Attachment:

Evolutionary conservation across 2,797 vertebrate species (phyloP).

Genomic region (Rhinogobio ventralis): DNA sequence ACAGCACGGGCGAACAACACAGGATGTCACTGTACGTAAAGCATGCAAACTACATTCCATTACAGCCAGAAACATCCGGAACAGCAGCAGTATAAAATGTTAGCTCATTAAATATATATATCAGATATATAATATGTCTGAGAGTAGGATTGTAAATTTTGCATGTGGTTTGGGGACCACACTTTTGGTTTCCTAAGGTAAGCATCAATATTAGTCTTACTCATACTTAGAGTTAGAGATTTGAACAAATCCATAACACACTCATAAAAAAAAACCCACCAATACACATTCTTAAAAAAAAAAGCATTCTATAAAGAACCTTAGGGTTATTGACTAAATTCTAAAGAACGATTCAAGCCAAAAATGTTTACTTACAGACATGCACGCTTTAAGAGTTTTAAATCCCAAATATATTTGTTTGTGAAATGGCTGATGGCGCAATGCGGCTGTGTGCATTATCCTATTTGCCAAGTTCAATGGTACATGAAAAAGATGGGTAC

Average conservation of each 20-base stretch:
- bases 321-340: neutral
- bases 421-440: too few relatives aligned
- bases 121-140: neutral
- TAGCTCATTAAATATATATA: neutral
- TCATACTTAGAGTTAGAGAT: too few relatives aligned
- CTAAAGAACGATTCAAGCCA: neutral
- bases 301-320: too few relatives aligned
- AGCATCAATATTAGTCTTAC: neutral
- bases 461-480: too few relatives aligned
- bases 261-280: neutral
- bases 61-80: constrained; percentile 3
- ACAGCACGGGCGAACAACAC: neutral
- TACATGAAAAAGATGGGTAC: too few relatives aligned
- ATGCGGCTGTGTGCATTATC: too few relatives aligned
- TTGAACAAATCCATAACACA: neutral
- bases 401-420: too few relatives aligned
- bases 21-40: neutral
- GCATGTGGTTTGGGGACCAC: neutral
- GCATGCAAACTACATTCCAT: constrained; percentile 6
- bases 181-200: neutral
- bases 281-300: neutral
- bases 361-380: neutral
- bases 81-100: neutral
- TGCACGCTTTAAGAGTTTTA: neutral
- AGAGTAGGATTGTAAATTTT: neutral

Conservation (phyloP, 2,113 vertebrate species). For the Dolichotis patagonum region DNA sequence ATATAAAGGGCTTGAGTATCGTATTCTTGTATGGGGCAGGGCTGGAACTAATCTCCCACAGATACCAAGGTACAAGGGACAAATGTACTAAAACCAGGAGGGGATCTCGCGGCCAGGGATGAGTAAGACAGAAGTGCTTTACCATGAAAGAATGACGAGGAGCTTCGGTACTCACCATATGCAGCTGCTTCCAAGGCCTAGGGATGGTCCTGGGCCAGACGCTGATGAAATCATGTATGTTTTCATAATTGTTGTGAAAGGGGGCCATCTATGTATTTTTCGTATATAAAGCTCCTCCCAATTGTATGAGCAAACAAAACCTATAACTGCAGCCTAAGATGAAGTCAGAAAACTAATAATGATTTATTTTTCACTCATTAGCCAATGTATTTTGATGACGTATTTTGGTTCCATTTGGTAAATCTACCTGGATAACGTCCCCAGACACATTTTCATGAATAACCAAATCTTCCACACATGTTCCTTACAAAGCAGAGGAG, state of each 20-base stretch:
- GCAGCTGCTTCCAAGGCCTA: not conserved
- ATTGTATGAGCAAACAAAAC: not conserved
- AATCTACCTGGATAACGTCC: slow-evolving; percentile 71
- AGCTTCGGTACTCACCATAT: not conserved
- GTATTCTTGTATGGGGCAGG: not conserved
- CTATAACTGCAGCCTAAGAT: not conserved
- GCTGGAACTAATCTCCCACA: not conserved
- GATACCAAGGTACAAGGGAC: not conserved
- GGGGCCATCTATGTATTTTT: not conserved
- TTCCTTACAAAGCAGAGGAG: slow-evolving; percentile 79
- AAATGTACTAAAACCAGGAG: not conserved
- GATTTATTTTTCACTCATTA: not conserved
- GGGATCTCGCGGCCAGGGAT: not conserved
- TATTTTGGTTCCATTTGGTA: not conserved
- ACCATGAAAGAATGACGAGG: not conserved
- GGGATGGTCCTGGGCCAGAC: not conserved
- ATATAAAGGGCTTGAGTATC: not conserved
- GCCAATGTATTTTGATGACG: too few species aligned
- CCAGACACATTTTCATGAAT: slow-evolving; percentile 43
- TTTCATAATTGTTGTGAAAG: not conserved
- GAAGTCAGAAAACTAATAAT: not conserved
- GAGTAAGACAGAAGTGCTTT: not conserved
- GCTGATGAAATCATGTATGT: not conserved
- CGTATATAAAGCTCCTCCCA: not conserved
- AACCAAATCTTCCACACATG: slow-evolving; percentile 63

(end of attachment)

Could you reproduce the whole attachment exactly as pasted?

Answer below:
Evolutionary conservation across 2,797 vertebrate species (phyloP).

Genomic region (Rhinogobio ventralis): DNA sequence ACAGCACGGGCGAACAACACAGGATGTCACTGTACGTAAAGCATGCAAACTACATTCCATTACAGCCAGAAACATCCGGAACAGCAGCAGTATAAAATGTTAGCTCATTAAATATATATATCAGATATATAATATGTCTGAGAGTAGGATTGTAAATTTTGCATGTGGTTTGGGGACCACACTTTTGGTTTCCTAAGGTAAGCATCAATATTAGTCTTACTCATACTTAGAGTTAGAGATTTGAACAAATCCATAACACACTCATAAAAAAAAACCCACCAATACACATTCTTAAAAAAAAAAGCATTCTATAAAGAACCTTAGGGTTATTGACTAAATTCTAAAGAACGATTCAAGCCAAAAATGTTTACTTACAGACATGCACGCTTTAAGAGTTTTAAATCCCAAATATATTTGTTTGTGAAATGGCTGATGGCGCAATGCGGCTGTGTGCATTATCCTATTTGCCAAGTTCAATGGTACATGAAAAAGATGGGTAC

Average conservation of each 20-base stretch:
- bases 321-340: neutral
- bases 421-440: too few relatives aligned
- bases 121-140: neutral
- TAGCTCATTAAATATATATA: neutral
- TCATACTTAGAGTTAGAGAT: too few relatives aligned
- CTAAAGAACGATTCAAGCCA: neutral
- bases 301-320: too few relatives aligned
- AGCATCAATATTAGTCTTAC: neutral
- bases 461-480: too few relatives aligned
- bases 261-280: neutral
- bases 61-80: constrained; percentile 3
- ACAGCACGGGCGAACAACAC: neutral
- TACATGAAAAAGATGGGTAC: too few relatives aligned
- ATGCGGCTGTGTGCATTATC: too few relatives aligned
- TTGAACAAATCCATAACACA: neutral
- bases 401-420: too few relatives aligned
- bases 21-40: neutral
- GCATGTGGTTTGGGGACCAC: neutral
- GCATGCAAACTACATTCCAT: constrained; percentile 6
- bases 181-200: neutral
- bases 281-300: neutral
- bases 361-380: neutral
- bases 81-100: neutral
- TGCACGCTTTAAGAGTTTTA: neutral
- AGAGTAGGATTGTAAATTTT: neutral

Conservation (phyloP, 2,113 vertebrate species). For the Dolichotis patagonum region DNA sequence ATATAAAGGGCTTGAGTATCGTATTCTTGTATGGGGCAGGGCTGGAACTAATCTCCCACAGATACCAAGGTACAAGGGACAAATGTACTAAAACCAGGAGGGGATCTCGCGGCCAGGGATGAGTAAGACAGAAGTGCTTTACCATGAAAGAATGACGAGGAGCTTCGGTACTCACCATATGCAGCTGCTTCCAAGGCCTAGGGATGGTCCTGGGCCAGACGCTGATGAAATCATGTATGTTTTCATAATTGTTGTGAAAGGGGGCCATCTATGTATTTTTCGTATATAAAGCTCCTCCCAATTGTATGAGCAAACAAAACCTATAACTGCAGCCTAAGATGAAGTCAGAAAACTAATAATGATTTATTTTTCACTCATTAGCCAATGTATTTTGATGACGTATTTTGGTTCCATTTGGTAAATCTACCTGGATAACGTCCCCAGACACATTTTCATGAATAACCAAATCTTCCACACATGTTCCTTACAAAGCAGAGGAG, state of each 20-base stretch:
- GCAGCTGCTTCCAAGGCCTA: not conserved
- ATTGTATGAGCAAACAAAAC: not conserved
- AATCTACCTGGATAACGTCC: slow-evolving; percentile 71
- AGCTTCGGTACTCACCATAT: not conserved
- GTATTCTTGTATGGGGCAGG: not conserved
- CTATAACTGCAGCCTAAGAT: not conserved
- GCTGGAACTAATCTCCCACA: not conserved
- GATACCAAGGTACAAGGGAC: not conserved
- GGGGCCATCTATGTATTTTT: not conserved
- TTCCTTACAAAGCAGAGGAG: slow-evolving; percentile 79
- AAATGTACTAAAACCAGGAG: not conserved
- GATTTATTTTTCACTCATTA: not conserved
- GGGATCTCGCGGCCAGGGAT: not conserved
- TATTTTGGTTCCATTTGGTA: not conserved
- ACCATGAAAGAATGACGAGG: not conserved
- GGGATGGTCCTGGGCCAGAC: not conserved
- ATATAAAGGGCTTGAGTATC: not conserved
- GCCAATGTATTTTGATGACG: too few species aligned
- CCAGACACATTTTCATGAAT: slow-evolving; percentile 43
- TTTCATAATTGTTGTGAAAG: not conserved
- GAAGTCAGAAAACTAATAAT: not conserved
- GAGTAAGACAGAAGTGCTTT: not conserved
- GCTGATGAAATCATGTATGT: not conserved
- CGTATATAAAGCTCCTCCCA: not conserved
- AACCAAATCTTCCACACATG: slow-evolving; percentile 63